Tuesday, June 25, 2013

Pension Fight Takes Front and Center Stage Amidst Massive Budget Cuts

Jesse Sharkey, Chicago Teachers Union Vice President, clarified the CTU's position on the current pension debate.

The CTU is opposed to the Madigan Plan (actually, SB 1 with the Madigan Amendments) for fairly obvious reasons—it offers draconian cuts in benefits, fails to secure any additional revenue for pensions, and is blatantly unconstitutional.

We took ‘no position’ on the Cullerton Bill.  The Cullerton Bill 2404 does not directly affect us, and many other unions supported it, including the IFT.  So we did not want to burn bridges with them, but we do not favor the Cullerton approach to our own pension—again, it offers cuts with no additional funds for the pensions.

We did support HB 1920, which would have increased the amount CPS is putting into the fund up to $350 million, though this is still less than the full $600 million they owe.   We did this based on a simple political calculation that it was the best deal we could get at that time—it did not cut benefits and it added to the amount CPS was paying by $150 million.

Obviously there were problems with this approach--increasing CPS’ payment by $150 million without granting them any extra revenue would be likely to lead to cuts in education spending, layoffs, etc.  Also, it would have still shortchanged the pension fund.  As it happened, Quinn threatened to veto the bill, and the CTPF came out strongly opposed, so the bill failed. 

Now CPS does have to put in the full $600 million. 

So we’ll see what happens next.  CPS will budget very severe cuts at the schools—layoffs etc. and attempt to use that to pressure us to accept benefit cuts.  We are going to continue to insist that the solution involves taxing the rich.

Obviously, if the legislators put together a bill we’ll get out an alert about it as soon as we are able.

Yours in solidarity,

Jesse Sharkey
Vice-President, Chicago Teachers Union

Monday, June 24, 2013

Critics Say Chicago Shouldn’t Aid DePaul Arena With Schools Closing

DePaul University
A rendering of the proposed basketball arena for DePaul. Chicago has promised to pay $33 million of the $173 million cost.
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CHICAGO — Since 1980, the basketball team at DePaul University, the largest Roman Catholic college in the United States, has played its home games in the suburb of Rosemont, Ill., at a nondescript and, lately, mostly empty arena.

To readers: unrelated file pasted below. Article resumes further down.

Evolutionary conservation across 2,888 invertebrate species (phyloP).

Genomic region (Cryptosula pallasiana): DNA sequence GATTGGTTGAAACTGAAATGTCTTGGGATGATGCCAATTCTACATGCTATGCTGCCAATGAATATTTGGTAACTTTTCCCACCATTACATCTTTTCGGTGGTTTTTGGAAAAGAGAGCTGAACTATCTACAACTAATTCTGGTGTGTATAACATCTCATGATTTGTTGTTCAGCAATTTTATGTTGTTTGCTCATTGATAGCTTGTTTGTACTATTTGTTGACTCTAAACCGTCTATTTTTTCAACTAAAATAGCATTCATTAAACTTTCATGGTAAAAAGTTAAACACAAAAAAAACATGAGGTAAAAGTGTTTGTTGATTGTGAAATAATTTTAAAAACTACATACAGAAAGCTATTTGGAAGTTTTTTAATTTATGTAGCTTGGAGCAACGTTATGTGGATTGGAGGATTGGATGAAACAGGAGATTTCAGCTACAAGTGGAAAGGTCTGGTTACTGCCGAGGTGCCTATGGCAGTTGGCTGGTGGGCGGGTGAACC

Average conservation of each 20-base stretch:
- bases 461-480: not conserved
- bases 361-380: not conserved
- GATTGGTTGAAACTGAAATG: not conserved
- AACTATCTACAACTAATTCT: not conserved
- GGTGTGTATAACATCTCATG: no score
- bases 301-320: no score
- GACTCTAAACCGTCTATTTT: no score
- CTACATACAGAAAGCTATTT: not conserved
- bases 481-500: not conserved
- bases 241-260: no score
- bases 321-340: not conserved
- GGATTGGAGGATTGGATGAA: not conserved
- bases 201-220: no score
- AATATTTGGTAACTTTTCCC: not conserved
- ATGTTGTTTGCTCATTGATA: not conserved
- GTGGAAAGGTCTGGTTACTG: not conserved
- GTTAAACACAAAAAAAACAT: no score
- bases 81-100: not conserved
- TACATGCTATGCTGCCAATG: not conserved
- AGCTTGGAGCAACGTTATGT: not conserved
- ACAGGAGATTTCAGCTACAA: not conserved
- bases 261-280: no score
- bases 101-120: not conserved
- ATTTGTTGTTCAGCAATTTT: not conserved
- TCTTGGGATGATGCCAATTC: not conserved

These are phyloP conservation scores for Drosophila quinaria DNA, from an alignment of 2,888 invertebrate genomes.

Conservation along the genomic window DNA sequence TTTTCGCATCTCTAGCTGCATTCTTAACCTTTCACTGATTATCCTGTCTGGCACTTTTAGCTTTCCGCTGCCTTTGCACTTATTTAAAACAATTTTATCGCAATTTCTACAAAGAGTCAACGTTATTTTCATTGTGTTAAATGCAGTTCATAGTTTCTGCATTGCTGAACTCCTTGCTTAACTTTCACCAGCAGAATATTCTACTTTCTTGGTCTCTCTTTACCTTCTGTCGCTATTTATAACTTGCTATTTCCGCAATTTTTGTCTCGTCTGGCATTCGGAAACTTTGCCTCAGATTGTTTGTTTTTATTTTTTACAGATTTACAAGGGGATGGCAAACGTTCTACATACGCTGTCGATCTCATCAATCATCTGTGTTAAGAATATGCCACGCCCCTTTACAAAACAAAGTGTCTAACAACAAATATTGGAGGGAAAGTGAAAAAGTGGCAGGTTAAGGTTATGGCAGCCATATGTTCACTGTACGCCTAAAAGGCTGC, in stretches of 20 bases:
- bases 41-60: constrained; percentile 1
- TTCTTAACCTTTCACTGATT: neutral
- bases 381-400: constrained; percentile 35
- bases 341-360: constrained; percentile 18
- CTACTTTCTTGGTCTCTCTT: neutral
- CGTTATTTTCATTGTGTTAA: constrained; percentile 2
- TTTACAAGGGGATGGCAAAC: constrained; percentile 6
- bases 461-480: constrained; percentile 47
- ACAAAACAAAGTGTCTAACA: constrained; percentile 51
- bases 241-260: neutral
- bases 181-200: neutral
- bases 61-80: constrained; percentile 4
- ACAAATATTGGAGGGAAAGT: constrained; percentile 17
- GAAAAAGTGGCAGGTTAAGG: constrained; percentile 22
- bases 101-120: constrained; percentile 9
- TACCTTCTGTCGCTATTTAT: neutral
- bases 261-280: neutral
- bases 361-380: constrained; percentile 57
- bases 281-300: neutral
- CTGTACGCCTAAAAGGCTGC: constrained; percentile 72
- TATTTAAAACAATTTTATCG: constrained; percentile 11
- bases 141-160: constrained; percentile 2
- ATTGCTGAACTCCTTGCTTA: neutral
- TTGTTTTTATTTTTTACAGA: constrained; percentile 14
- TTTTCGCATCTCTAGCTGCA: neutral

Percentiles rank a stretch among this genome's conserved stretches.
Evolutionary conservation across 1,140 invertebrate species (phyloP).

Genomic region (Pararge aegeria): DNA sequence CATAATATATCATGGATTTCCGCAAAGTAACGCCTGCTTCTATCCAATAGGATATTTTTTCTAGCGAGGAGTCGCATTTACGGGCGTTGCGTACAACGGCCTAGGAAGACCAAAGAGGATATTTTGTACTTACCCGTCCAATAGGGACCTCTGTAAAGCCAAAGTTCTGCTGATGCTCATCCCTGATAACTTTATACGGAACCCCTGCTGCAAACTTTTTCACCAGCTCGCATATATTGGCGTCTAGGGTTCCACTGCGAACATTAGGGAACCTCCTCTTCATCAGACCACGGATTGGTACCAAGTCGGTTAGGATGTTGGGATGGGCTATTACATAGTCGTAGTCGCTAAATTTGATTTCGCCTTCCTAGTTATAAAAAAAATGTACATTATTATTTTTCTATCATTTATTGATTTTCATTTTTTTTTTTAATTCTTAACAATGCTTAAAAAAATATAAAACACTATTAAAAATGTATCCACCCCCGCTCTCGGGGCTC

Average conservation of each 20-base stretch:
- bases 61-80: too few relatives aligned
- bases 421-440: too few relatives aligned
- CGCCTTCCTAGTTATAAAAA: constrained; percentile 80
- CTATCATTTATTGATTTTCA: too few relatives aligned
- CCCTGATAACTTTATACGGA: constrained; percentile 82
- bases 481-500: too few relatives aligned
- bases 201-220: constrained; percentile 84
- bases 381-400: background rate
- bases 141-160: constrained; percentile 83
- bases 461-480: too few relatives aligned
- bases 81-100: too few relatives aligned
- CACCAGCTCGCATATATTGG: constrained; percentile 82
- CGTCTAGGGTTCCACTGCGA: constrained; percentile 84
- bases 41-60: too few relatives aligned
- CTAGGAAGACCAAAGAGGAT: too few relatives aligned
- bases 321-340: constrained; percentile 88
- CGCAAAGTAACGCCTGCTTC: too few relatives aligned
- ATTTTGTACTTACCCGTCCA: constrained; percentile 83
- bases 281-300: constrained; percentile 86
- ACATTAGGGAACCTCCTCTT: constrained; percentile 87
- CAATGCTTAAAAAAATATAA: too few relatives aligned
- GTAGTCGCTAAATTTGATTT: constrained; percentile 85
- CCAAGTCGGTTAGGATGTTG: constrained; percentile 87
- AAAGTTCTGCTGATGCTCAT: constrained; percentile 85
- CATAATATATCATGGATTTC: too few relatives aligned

For several years, DePaul, which is in the leafy Lincoln Park neighborhood on the North Side and a member of the Big East, has declared its interest in moving back to the city to try to recapture its glory days, when the team was a national powerhouse in the 1970s and ’80s.
In May, Mayor Rahm Emanuel and the university announced a proposal for a 10,000 seat, $173 million arena near McCormick Place, a convention center along the lakefront south of downtown. DePaul and the quasi-government agency that runs McCormick Place would chip in $70 million each for the publicly owned venture. The city’s tab would be $33 million, and that has created a bit of a stir.
The unveiling of the plan, which came six days before the Board of Education voted to close 50 public schools because of a $1 billion deficit and underutilization issues, has troubled some.
“This project could not be worse for human priorities,” said Bob Fioretti, the alderman of the ward that would house the arena. “We can’t afford neighborhood schools, but we can bankroll an unnecessary basketball arena for a private university?”
Since the deal was announced and an accompanying bill was passed by the Illinois Senate and House, a report from Crain’s Chicago Business detailed DePaul basketball’s attendance woes. Estimates that the new arena would be a moneymaker sooner rather than later were pegged to DePaul’s announced crowds of about 8,000 a game, but the actual numbers were closer to 2,600, according to the report. (DePaul is 7-83 in conference play over the last five years.)
“School closings were a real horror for people,” said Karen Lewis, the president of the Chicago Teachers Union, who noted that most of them were on the South and West Sides. “And here is another project for the central business district. There are other parts of town, and we don’t have any plans for them.”
The city counters that calling the project only an investment in a basketball arena is shortsighted and incomplete. DePaul represents one piece of a $1.1 billion investment to boost tourism, a plan that includes adding amenities to McCormick Place, which has lost convention business to cities like Orlando and Las Vegas, and sprucing up Navy Pier, the state’s No. 1 tourist attraction, which is just north of downtown.
The arena is part of a goal to revitalize the South Loop neighborhood, and the project includes two hotels, new restaurants and areas for entertainment, and potentially a casino.
The arena would be an events center for concerts and conventions when DePaul is not playing, and the university has agreed to pay rent at $25,000 a game for men’s home dates and $7,500 for women’s games.